It is also worth remembering that Google is critical of any practices which aren’t user-friendly, such as an awkward site architecture or clumsy navigation. The process of setting up proper pagination will often lead you to the discovery and correction of such issues, which can only help.

Common SEO Issues Resulting From Improperly Handled Pagination

One common indicator of incorrect pagination will be index bloat — this is not as great of a problem with small to medium-sized sites; it is most often a problem with large eCommerce sites which include a lot of products with different varieties, such as color or size.

When not properly paginated, every page of a series may be indexed as a separate document, which consumes crawl budgets (on larger sites), as well as making pages compete with one another for SERP placement.

Unimportant pages, such as tag pages, can also create index bloat, again consuming the crawl bots’ time on your site which would be better spent indexing your important pages.

While there is no such thing as a “duplicate content penalty”, duplicate content can still have a detrimental effect on your SEO efforts. If not adequately addressed, it can dilute the focus of your site’s content, thus making it much more difficult to rank for target terms.

As stated earlier, along with topical dilution, a failure to paginate correctly can also cause significant dilution of link equity.

How to Diagnose Common Pagination Issues – Part 1

There are several things to look for when trying to determine if a site has properly implemented the most appropriate pagination. What is advisable in each circumstance will depend upon how the content is structured, both contextually and physically.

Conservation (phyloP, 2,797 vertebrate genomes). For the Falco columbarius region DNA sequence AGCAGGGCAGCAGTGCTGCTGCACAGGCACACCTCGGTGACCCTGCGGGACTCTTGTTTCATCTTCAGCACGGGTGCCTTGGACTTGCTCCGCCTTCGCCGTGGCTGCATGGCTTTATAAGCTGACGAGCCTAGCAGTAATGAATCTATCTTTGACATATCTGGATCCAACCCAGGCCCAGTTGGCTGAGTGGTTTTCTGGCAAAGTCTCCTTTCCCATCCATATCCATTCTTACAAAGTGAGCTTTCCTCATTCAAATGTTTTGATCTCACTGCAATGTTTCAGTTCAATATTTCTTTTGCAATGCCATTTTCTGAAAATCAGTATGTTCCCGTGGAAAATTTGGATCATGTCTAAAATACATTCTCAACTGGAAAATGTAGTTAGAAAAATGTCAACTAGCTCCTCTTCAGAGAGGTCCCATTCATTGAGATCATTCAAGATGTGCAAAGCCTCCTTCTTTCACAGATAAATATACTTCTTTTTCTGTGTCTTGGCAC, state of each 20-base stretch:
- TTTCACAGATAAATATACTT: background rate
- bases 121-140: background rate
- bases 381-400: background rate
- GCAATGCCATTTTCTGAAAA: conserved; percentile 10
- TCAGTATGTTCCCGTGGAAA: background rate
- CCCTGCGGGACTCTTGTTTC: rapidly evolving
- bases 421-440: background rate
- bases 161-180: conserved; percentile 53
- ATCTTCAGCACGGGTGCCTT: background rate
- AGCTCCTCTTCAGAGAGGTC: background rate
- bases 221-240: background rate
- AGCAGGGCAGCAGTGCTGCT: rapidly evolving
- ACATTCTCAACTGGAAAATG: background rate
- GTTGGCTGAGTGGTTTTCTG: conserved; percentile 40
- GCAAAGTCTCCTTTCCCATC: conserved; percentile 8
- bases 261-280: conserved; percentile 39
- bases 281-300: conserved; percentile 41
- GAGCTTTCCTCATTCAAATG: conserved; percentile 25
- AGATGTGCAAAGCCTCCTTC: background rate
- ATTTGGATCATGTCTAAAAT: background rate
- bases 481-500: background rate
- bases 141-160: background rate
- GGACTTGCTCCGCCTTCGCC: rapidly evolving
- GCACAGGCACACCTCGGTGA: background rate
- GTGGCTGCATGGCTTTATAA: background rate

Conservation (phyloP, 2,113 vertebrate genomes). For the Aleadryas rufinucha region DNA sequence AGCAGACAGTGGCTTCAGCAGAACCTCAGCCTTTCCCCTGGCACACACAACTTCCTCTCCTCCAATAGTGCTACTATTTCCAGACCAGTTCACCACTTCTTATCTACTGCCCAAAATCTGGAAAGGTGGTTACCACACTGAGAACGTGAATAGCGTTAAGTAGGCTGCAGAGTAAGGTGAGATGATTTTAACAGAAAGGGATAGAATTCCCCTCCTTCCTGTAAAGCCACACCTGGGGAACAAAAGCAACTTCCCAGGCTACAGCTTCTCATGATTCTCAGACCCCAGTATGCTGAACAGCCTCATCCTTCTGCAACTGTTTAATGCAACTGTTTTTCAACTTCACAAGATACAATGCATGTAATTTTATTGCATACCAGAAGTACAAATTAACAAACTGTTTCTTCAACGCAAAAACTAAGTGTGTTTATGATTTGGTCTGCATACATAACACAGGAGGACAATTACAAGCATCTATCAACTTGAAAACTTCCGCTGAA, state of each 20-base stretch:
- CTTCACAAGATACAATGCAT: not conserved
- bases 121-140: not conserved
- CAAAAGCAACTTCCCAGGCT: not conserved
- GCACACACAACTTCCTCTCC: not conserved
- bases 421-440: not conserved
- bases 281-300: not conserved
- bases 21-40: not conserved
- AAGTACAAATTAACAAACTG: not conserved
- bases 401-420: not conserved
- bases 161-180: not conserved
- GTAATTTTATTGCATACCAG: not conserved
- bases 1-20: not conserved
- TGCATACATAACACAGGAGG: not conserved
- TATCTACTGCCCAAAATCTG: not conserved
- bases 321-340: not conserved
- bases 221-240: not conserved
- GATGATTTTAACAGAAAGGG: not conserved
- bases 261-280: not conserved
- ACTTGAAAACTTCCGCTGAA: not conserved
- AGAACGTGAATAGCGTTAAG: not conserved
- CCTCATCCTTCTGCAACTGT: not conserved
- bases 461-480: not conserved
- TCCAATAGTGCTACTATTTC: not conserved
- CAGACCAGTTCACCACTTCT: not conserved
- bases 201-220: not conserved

Is there a View All version?

The first thing I check on archive pages is whether there is a “View All” version which allows users to view the entire document, in addition to the individual pages of the series. I check that first because that will impact how canonicals should be implemented in that series.

Without a “View All” version, each page of the series should self-canonicalize. But with a “View All” page, every page of the series should canonicalize to the “View All” page, as illustrated in this example from the Google Webmaster Blog.

Pagination article with a view-all page

When Google detects the presence of a view-all page, they normally try to show that page in the SERPs, as well as consolidating indexing properties, like links, to the “View All” page. It is still a good idea to canonicalize to the “View All” page, though, even though Google tries to consolidate to it (if they detect it without a canonical tag). When there is no “View All” page, they will often display the first page of the series when they detect paginated content.

Is rel=prev/next properly implemented?

The only difference in the pagination structure when a “View All” page is provided is that in addition to the rel=“prev” and rel=“next”, there should be a link rel=“canonical” tag pointing to the “View All” page of the series.

The first page of the series should have just the rel=“next” attribute, pointing to the second page.

The last page should have only rel=“prev”, pointed at the previous page. All the rest of the pages in the series should have both, always pointed at the adjacent previous and next pages.

How to Properly Implement Pagination Attributes

Some rules to always adhere to:

  • When breaking an article, post or another document into a series of pages, tie them together with rel=“prev” and rel=“next” to let the search engine see the connection. The first page should have just the rel=“next” attribute, the last page should have only rel=“prev”, and the rest of the pages in the series should have both, always pointed at the adjacent pages.